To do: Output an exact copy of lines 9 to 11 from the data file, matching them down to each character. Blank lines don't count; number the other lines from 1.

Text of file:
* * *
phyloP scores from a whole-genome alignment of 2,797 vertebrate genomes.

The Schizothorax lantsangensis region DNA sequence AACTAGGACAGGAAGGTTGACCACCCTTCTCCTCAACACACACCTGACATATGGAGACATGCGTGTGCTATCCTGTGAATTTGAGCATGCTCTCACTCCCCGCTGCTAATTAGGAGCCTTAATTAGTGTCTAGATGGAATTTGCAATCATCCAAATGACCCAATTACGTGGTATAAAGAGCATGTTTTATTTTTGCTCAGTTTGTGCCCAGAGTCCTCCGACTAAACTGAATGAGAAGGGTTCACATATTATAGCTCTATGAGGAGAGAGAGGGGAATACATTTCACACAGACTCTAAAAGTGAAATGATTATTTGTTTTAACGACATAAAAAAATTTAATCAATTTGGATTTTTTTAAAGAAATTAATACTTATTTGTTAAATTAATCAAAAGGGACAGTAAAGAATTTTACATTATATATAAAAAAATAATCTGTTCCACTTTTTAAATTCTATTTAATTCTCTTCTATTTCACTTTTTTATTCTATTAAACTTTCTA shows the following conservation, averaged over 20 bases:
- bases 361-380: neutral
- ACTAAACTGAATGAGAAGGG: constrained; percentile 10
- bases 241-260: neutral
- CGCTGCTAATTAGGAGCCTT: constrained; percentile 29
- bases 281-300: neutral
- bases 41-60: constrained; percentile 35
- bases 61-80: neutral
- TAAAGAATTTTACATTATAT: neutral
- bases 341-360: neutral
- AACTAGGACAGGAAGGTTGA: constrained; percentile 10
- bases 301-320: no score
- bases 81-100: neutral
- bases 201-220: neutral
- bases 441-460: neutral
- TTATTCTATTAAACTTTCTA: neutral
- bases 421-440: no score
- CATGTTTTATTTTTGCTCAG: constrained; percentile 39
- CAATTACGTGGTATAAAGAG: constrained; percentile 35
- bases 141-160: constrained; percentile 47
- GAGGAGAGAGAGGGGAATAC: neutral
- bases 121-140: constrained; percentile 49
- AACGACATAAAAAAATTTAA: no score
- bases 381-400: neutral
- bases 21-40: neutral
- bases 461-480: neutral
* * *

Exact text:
- bases 61-80: neutral
- TAAAGAATTTTACATTATAT: neutral
- bases 341-360: neutral